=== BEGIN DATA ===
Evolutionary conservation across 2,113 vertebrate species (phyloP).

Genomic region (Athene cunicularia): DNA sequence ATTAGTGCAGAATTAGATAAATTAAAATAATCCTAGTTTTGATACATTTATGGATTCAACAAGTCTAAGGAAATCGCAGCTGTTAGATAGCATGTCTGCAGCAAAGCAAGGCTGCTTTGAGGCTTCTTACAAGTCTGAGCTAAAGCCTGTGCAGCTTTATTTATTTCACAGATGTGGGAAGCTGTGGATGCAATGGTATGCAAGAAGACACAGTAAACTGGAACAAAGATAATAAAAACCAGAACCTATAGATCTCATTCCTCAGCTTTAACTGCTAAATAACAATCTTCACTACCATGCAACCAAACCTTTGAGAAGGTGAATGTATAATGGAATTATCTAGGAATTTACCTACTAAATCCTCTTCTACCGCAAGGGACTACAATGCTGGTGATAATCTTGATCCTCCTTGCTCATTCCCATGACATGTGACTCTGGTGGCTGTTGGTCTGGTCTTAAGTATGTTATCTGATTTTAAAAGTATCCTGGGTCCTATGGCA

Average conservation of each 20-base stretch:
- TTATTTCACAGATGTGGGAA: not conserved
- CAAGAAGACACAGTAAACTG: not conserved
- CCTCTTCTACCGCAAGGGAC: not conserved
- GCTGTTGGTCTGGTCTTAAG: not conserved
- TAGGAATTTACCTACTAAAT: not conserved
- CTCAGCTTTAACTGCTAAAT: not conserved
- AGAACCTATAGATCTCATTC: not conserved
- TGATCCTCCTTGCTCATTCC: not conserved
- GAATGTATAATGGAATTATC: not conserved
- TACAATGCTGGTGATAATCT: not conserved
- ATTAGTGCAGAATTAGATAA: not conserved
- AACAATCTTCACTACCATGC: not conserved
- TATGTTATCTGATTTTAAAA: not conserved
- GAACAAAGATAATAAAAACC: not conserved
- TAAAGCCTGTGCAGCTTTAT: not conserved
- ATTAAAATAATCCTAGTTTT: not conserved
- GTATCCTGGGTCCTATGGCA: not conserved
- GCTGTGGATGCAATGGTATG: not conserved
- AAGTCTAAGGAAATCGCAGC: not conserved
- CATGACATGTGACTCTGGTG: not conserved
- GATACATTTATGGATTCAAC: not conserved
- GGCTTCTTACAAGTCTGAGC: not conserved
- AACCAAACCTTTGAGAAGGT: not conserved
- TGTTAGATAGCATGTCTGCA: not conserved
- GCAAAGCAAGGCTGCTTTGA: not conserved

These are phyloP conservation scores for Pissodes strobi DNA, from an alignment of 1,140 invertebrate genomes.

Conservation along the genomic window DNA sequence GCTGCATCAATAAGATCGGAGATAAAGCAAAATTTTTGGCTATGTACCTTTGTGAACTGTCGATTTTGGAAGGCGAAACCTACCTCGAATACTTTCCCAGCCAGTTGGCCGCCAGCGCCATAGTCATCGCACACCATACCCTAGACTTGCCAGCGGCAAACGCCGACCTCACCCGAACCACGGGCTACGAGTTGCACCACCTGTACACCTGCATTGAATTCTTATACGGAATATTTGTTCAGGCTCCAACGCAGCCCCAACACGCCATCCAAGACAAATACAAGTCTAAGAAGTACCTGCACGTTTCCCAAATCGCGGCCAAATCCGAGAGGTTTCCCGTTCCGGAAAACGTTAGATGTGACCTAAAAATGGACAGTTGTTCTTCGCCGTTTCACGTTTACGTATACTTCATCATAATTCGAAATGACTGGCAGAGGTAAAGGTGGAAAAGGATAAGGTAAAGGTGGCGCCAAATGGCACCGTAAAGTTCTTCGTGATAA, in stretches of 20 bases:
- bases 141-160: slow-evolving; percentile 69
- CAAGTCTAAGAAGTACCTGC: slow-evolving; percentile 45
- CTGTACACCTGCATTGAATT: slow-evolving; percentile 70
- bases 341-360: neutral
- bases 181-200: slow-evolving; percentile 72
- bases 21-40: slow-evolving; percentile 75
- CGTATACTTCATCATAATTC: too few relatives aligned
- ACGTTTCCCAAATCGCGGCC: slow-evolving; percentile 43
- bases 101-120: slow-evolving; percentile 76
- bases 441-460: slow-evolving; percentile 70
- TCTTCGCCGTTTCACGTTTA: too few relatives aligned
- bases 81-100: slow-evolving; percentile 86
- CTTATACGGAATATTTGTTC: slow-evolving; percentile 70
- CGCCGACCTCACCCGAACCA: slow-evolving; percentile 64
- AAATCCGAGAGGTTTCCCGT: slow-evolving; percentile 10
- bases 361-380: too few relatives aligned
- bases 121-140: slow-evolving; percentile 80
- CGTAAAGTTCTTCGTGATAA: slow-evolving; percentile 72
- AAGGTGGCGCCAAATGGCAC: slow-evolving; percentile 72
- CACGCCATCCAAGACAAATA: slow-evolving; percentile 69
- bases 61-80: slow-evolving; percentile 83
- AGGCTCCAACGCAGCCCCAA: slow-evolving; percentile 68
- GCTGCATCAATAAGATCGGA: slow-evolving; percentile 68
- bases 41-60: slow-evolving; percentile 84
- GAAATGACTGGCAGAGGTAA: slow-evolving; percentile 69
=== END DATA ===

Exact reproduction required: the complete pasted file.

Evolutionary conservation across 2,113 vertebrate species (phyloP).

Genomic region (Athene cunicularia): DNA sequence ATTAGTGCAGAATTAGATAAATTAAAATAATCCTAGTTTTGATACATTTATGGATTCAACAAGTCTAAGGAAATCGCAGCTGTTAGATAGCATGTCTGCAGCAAAGCAAGGCTGCTTTGAGGCTTCTTACAAGTCTGAGCTAAAGCCTGTGCAGCTTTATTTATTTCACAGATGTGGGAAGCTGTGGATGCAATGGTATGCAAGAAGACACAGTAAACTGGAACAAAGATAATAAAAACCAGAACCTATAGATCTCATTCCTCAGCTTTAACTGCTAAATAACAATCTTCACTACCATGCAACCAAACCTTTGAGAAGGTGAATGTATAATGGAATTATCTAGGAATTTACCTACTAAATCCTCTTCTACCGCAAGGGACTACAATGCTGGTGATAATCTTGATCCTCCTTGCTCATTCCCATGACATGTGACTCTGGTGGCTGTTGGTCTGGTCTTAAGTATGTTATCTGATTTTAAAAGTATCCTGGGTCCTATGGCA

Average conservation of each 20-base stretch:
- TTATTTCACAGATGTGGGAA: not conserved
- CAAGAAGACACAGTAAACTG: not conserved
- CCTCTTCTACCGCAAGGGAC: not conserved
- GCTGTTGGTCTGGTCTTAAG: not conserved
- TAGGAATTTACCTACTAAAT: not conserved
- CTCAGCTTTAACTGCTAAAT: not conserved
- AGAACCTATAGATCTCATTC: not conserved
- TGATCCTCCTTGCTCATTCC: not conserved
- GAATGTATAATGGAATTATC: not conserved
- TACAATGCTGGTGATAATCT: not conserved
- ATTAGTGCAGAATTAGATAA: not conserved
- AACAATCTTCACTACCATGC: not conserved
- TATGTTATCTGATTTTAAAA: not conserved
- GAACAAAGATAATAAAAACC: not conserved
- TAAAGCCTGTGCAGCTTTAT: not conserved
- ATTAAAATAATCCTAGTTTT: not conserved
- GTATCCTGGGTCCTATGGCA: not conserved
- GCTGTGGATGCAATGGTATG: not conserved
- AAGTCTAAGGAAATCGCAGC: not conserved
- CATGACATGTGACTCTGGTG: not conserved
- GATACATTTATGGATTCAAC: not conserved
- GGCTTCTTACAAGTCTGAGC: not conserved
- AACCAAACCTTTGAGAAGGT: not conserved
- TGTTAGATAGCATGTCTGCA: not conserved
- GCAAAGCAAGGCTGCTTTGA: not conserved

These are phyloP conservation scores for Pissodes strobi DNA, from an alignment of 1,140 invertebrate genomes.

Conservation along the genomic window DNA sequence GCTGCATCAATAAGATCGGAGATAAAGCAAAATTTTTGGCTATGTACCTTTGTGAACTGTCGATTTTGGAAGGCGAAACCTACCTCGAATACTTTCCCAGCCAGTTGGCCGCCAGCGCCATAGTCATCGCACACCATACCCTAGACTTGCCAGCGGCAAACGCCGACCTCACCCGAACCACGGGCTACGAGTTGCACCACCTGTACACCTGCATTGAATTCTTATACGGAATATTTGTTCAGGCTCCAACGCAGCCCCAACACGCCATCCAAGACAAATACAAGTCTAAGAAGTACCTGCACGTTTCCCAAATCGCGGCCAAATCCGAGAGGTTTCCCGTTCCGGAAAACGTTAGATGTGACCTAAAAATGGACAGTTGTTCTTCGCCGTTTCACGTTTACGTATACTTCATCATAATTCGAAATGACTGGCAGAGGTAAAGGTGGAAAAGGATAAGGTAAAGGTGGCGCCAAATGGCACCGTAAAGTTCTTCGTGATAA, in stretches of 20 bases:
- bases 141-160: slow-evolving; percentile 69
- CAAGTCTAAGAAGTACCTGC: slow-evolving; percentile 45
- CTGTACACCTGCATTGAATT: slow-evolving; percentile 70
- bases 341-360: neutral
- bases 181-200: slow-evolving; percentile 72
- bases 21-40: slow-evolving; percentile 75
- CGTATACTTCATCATAATTC: too few relatives aligned
- ACGTTTCCCAAATCGCGGCC: slow-evolving; percentile 43
- bases 101-120: slow-evolving; percentile 76
- bases 441-460: slow-evolving; percentile 70
- TCTTCGCCGTTTCACGTTTA: too few relatives aligned
- bases 81-100: slow-evolving; percentile 86
- CTTATACGGAATATTTGTTC: slow-evolving; percentile 70
- CGCCGACCTCACCCGAACCA: slow-evolving; percentile 64
- AAATCCGAGAGGTTTCCCGT: slow-evolving; percentile 10
- bases 361-380: too few relatives aligned
- bases 121-140: slow-evolving; percentile 80
- CGTAAAGTTCTTCGTGATAA: slow-evolving; percentile 72
- AAGGTGGCGCCAAATGGCAC: slow-evolving; percentile 72
- CACGCCATCCAAGACAAATA: slow-evolving; percentile 69
- bases 61-80: slow-evolving; percentile 83
- AGGCTCCAACGCAGCCCCAA: slow-evolving; percentile 68
- GCTGCATCAATAAGATCGGA: slow-evolving; percentile 68
- bases 41-60: slow-evolving; percentile 84
- GAAATGACTGGCAGAGGTAA: slow-evolving; percentile 69